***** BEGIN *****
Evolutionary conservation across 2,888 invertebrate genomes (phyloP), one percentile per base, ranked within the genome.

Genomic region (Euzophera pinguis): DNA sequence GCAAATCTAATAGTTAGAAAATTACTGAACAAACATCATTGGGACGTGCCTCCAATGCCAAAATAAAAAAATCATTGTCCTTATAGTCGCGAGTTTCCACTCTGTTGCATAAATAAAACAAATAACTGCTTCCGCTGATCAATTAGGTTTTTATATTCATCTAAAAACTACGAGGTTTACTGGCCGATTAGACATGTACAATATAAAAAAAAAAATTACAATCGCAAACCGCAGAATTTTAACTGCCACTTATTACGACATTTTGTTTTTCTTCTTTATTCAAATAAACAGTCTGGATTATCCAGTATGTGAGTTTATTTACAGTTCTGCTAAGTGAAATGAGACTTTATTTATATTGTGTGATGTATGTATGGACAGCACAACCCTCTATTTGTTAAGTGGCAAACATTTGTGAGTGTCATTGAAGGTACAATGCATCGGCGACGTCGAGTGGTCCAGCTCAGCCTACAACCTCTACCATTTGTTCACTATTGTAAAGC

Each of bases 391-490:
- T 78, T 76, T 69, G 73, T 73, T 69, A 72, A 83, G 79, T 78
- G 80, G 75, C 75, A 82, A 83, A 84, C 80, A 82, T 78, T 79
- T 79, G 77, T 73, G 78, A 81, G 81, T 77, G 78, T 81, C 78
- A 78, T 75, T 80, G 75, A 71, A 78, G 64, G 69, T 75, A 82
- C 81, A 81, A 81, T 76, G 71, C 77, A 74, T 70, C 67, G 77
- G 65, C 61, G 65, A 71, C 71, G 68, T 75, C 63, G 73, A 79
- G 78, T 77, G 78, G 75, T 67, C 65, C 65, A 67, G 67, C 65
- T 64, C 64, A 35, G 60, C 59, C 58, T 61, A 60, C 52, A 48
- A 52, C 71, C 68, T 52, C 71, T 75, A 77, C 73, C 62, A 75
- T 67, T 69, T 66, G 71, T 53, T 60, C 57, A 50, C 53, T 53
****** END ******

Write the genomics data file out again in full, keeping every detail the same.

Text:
Evolutionary conservation across 2,888 invertebrate genomes (phyloP), one percentile per base, ranked within the genome.

Genomic region (Euzophera pinguis): DNA sequence GCAAATCTAATAGTTAGAAAATTACTGAACAAACATCATTGGGACGTGCCTCCAATGCCAAAATAAAAAAATCATTGTCCTTATAGTCGCGAGTTTCCACTCTGTTGCATAAATAAAACAAATAACTGCTTCCGCTGATCAATTAGGTTTTTATATTCATCTAAAAACTACGAGGTTTACTGGCCGATTAGACATGTACAATATAAAAAAAAAAATTACAATCGCAAACCGCAGAATTTTAACTGCCACTTATTACGACATTTTGTTTTTCTTCTTTATTCAAATAAACAGTCTGGATTATCCAGTATGTGAGTTTATTTACAGTTCTGCTAAGTGAAATGAGACTTTATTTATATTGTGTGATGTATGTATGGACAGCACAACCCTCTATTTGTTAAGTGGCAAACATTTGTGAGTGTCATTGAAGGTACAATGCATCGGCGACGTCGAGTGGTCCAGCTCAGCCTACAACCTCTACCATTTGTTCACTATTGTAAAGC

Each of bases 391-490:
- T 78, T 76, T 69, G 73, T 73, T 69, A 72, A 83, G 79, T 78
- G 80, G 75, C 75, A 82, A 83, A 84, C 80, A 82, T 78, T 79
- T 79, G 77, T 73, G 78, A 81, G 81, T 77, G 78, T 81, C 78
- A 78, T 75, T 80, G 75, A 71, A 78, G 64, G 69, T 75, A 82
- C 81, A 81, A 81, T 76, G 71, C 77, A 74, T 70, C 67, G 77
- G 65, C 61, G 65, A 71, C 71, G 68, T 75, C 63, G 73, A 79
- G 78, T 77, G 78, G 75, T 67, C 65, C 65, A 67, G 67, C 65
- T 64, C 64, A 35, G 60, C 59, C 58, T 61, A 60, C 52, A 48
- A 52, C 71, C 68, T 52, C 71, T 75, A 77, C 73, C 62, A 75
- T 67, T 69, T 66, G 71, T 53, T 60, C 57, A 50, C 53, T 53